Activity from Short Stories

Swagbucks Book Club – Short and Sweet

Posted by on Fri, August 3rd, 2012 at 10:00 am

Welcome reading enthusiasts to the weekly gathering of the Swagbucks Book Club.  Thanks to everyone who joined in the discussion last week of Can You Keep a Secret?, hopefully you were one of the lucky contributors who found 25 extra Swag Bucks in  your account on Monday.  Today we are choosing our reading selection for the month of August.  Because August is a popular vacation time I thought we would focus on short stories this time around.  I’ve selected 7 to choose from and included a poll below.  Vote for your favorite between now and Sunday night, come back to this same blog post on Monday and see who the winners isare if you want to get a jump on the reading.  Otherwise watch for the winners to be announced in next Friday’s Book Club.  The top 3 vote getters  will be discussed on Friday, August 31st.

August Short Story Choices

“A Good Man Is Hard To Find” by Flannery O’Connor: A manipulative grandmother is at the center of this tragic and shocking story about coming to terms with who you really are.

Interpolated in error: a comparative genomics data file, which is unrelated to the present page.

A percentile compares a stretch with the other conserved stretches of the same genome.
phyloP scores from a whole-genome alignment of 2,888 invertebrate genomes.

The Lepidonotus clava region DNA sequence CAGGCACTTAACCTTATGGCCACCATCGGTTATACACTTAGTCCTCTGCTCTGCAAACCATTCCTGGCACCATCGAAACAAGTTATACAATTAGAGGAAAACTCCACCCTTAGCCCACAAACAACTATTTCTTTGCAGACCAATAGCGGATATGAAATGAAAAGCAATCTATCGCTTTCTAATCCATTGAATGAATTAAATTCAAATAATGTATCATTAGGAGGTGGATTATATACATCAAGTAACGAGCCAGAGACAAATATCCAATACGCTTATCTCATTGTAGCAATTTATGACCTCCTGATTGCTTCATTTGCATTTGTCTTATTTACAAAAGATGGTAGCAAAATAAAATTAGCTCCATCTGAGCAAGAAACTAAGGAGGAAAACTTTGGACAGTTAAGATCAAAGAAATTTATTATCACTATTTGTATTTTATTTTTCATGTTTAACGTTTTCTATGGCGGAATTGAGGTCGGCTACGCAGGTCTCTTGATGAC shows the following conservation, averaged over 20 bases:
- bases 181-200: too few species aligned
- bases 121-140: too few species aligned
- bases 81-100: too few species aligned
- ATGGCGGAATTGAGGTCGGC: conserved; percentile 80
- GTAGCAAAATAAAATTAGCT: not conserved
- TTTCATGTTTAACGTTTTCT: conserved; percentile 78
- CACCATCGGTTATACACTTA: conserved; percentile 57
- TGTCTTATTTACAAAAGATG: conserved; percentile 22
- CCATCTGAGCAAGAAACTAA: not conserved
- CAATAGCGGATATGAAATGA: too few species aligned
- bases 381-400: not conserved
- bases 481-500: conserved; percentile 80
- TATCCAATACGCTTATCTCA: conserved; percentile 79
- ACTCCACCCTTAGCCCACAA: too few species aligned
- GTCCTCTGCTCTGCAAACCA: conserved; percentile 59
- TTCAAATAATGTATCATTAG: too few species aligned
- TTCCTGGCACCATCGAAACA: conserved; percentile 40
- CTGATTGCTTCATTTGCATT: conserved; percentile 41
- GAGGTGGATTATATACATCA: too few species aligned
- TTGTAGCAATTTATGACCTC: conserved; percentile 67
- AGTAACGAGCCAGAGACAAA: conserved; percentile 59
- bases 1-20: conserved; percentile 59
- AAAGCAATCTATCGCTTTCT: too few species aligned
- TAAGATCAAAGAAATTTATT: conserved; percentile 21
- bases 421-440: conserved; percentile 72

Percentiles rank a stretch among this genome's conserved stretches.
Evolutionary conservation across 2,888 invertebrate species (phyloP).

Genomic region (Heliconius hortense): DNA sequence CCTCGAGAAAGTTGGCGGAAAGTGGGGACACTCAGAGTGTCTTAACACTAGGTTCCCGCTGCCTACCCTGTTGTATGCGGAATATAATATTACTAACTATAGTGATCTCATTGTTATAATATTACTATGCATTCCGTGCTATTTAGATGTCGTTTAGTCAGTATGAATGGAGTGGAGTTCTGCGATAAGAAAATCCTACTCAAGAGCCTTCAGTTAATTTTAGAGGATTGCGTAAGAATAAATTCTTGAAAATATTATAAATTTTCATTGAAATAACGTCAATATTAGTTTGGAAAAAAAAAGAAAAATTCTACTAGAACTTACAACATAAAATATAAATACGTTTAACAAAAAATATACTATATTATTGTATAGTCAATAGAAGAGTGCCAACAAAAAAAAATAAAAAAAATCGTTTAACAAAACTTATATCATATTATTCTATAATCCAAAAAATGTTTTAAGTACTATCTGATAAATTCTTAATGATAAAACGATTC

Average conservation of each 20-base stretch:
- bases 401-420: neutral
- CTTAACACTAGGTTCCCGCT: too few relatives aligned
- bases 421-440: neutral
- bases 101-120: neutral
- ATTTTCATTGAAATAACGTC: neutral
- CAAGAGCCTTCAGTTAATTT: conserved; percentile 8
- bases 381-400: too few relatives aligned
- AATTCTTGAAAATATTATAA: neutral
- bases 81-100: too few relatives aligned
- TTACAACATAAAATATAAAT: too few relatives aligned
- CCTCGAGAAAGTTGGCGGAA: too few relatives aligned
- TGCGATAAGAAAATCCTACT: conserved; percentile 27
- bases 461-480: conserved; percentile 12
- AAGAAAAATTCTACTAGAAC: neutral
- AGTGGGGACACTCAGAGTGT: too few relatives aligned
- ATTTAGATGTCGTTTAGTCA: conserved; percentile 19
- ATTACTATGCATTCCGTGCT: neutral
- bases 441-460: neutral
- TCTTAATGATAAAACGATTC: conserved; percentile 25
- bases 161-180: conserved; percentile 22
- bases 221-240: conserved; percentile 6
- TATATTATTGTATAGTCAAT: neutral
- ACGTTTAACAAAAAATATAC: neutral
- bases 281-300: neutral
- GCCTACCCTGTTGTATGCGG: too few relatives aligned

“The Lottery” by Shirley Jackson: Details of contemporary small town American life are contrasted with an annual ritual known as “the lottery.”

“The Rockinghorse Winner” by D.H. Lawrence: This twisted tale documents the strange relationship between a spendthrift mother and her son, who only longs to make her happy.

“The Yellow Wallpaper” by Charlotte Perkins Gilman: This story follows a young woman as she descends into psychosis, becoming obsessed with the pattern and color of the wallpaper.

“The Body” by Stephen King: Adapted into the movie Stand By Me, this short tale documents both the depth of friendship and the horrors of misfortune.

“The Diamond As Big as the Ritz” by F. Scott Fitzgerald: This story documents the lengths one family will go to in order to keep their secret source of wealth a hidden.

“Silver Water” by Amy Bloom: A woman explains her older sister’s mental decline, which begins in adolescence.

I would also be remiss if I did not acknowledge two significant losses this week with the passing of both Maeve Binchy and Gore Vidal.  While two very different authors, they both left behind an incredible body of work and will be missed.  Feel free to leave recommendations for your favorite works by these authors in the comments.